China sees leapfrog development of photovoltaic industry

By Ding Yiting, People’s Daily

China has become a dominant player in the global photovoltaic (PV) industry, huge progress from ten years ago when it had to import raw materials and core equipment from overseas and had few domestic clients

Today, the country makes over 2/3 of the world’s major PV products, and the value of its PV industry has exceeded 750 billion yuan ($105.4 billion). In particular, the country has maintained the world’s largest producer of polycrystalline silicon and PV parts for 11 and 15 years, respectively.

China had installed 306 GW of solar power capacity as of the end of 2021, up from 6.5 GW in 2012, ranking first in the world for seven years in a row.

Ten years ago, the Chinese PV industry was seeing an over-dependence on the foreign market, slow development of key equipment and materials, as well as antidumping and countervailing duties imposed by some countries.

In 2013, China rolled out a slew of policies to support and regulate the PV industry, covering market applications, taxation, land use and many other aspects.

The policies have created a sound environment for technological innovation. The diamond wire-cutting technology, for instance, was able to lower over 30 billion yuan of cost for Chinese PV enterprises each year after being developed domestically.

Over the past 10 years, the average cost of PV generation per kilowatt-hour has been lowered by 70 percent to 0.3 yuan.

“China’s PV industry has a significant advantage It has built the world’s most complete industrial ecology that covers the manufacturing of polycrystalline silicon, silicon wafers, cells and PV parts, as well as holders, inverter and other supportive equipment,” said Wang Bohua, honorary chairman of China Photovoltaic Industry Association (CPIA).

“The supply chain of China’s PV industry is generally independent and controllable. Once technological innovations are made, we can soon put them into use,” Wang added.

Wang introduced that China has achieved constant progress in frontier researches of PV technology. Since 2014, Chinese enterprises and research institutions have constantly improved the conversion efficiency of crystalline silicon cells.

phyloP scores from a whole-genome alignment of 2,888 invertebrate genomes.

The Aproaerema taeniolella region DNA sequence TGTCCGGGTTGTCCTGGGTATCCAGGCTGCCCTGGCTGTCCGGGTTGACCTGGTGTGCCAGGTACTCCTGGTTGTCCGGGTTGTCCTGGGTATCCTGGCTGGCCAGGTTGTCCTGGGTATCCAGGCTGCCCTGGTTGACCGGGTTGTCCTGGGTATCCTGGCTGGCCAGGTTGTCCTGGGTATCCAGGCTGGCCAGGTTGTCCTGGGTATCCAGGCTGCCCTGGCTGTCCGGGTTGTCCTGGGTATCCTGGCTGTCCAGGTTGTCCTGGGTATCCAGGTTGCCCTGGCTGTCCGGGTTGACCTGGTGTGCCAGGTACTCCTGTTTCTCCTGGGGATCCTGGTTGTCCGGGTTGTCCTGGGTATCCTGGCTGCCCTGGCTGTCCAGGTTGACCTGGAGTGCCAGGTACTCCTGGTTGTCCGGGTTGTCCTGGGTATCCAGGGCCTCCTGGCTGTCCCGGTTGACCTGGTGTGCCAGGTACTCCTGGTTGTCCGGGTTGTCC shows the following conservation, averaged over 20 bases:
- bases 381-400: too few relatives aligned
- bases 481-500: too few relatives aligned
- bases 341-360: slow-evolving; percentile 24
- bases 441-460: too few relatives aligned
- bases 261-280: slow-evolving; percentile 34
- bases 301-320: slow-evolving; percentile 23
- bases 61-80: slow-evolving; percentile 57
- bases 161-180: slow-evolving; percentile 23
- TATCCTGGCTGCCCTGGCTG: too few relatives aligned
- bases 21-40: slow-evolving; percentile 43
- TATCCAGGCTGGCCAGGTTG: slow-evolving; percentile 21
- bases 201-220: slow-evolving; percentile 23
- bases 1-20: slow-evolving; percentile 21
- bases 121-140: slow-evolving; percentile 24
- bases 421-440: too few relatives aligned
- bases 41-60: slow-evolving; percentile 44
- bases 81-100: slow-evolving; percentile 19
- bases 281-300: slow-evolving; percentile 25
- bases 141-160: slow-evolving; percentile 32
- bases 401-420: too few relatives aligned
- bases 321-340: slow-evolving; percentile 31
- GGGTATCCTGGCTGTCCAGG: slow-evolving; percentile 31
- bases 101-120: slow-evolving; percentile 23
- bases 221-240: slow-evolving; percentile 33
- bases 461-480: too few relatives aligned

Today, guided by the “dual carbon” goals and under the backdrop of accelerated clean energy development around the world, the major sectors of China’s PV industry have maintained a strong momentum for development. The production of polycrystalline silicon, silicon wafers, cells and PV parts surged 53.4 percent, 45.5 percent, 46.6 percent and 54.1 percent from a year ago in the first half of 2022, respectively.

The application market is also expanding, where both distributed and centralized PV installation see rapid development. During the same period, China deployed around 30.88 GW of new PV power generation, and the new distributed PV installation accounted for 63.6 percent, up 10 percentage points from a year ago.

The constructions of large-scale PV bases in deserts are in full swing. Currently, a 1 GW PV and wind power generation project is under construction in Urumqi, capital of northwest China’s Xinjiang Uygur autonomous region. The project, built by China Huadian Corporation, includes 124 wind turbines and over 140,000 solar panels.

“In the first half of this year, we commenced 14 PV and wind power projects in Xinjiang. We plan to invest 100 billion yuan to build new energy projects with a total capacity of 20 GW between 2021 and 2025,” said Han Song, chairman of a Xinjiang branch of China Huadian Corporation.

The overseas market of China’s PV industry is also growing fast. According to CPIA statistics, China exported $25.9 billion of silicon wafers, cells and PV parts in the first half of this year, surging 113 percent from a year ago and hitting a new record high.

The association said that over 300 PV projects in China had expanded their capacity between early 2021 and June this year. As of August, there were 496,200 PV-related enterprises across China, and the number of newly established PV companies in the first eight months of this year saw year-on-year growth of over 45 percent.

Experts predicted that the PV sector will enjoy brighter prospects as PV technologies can be employed in construction, transport, energy storage, hydrogen production and other industries,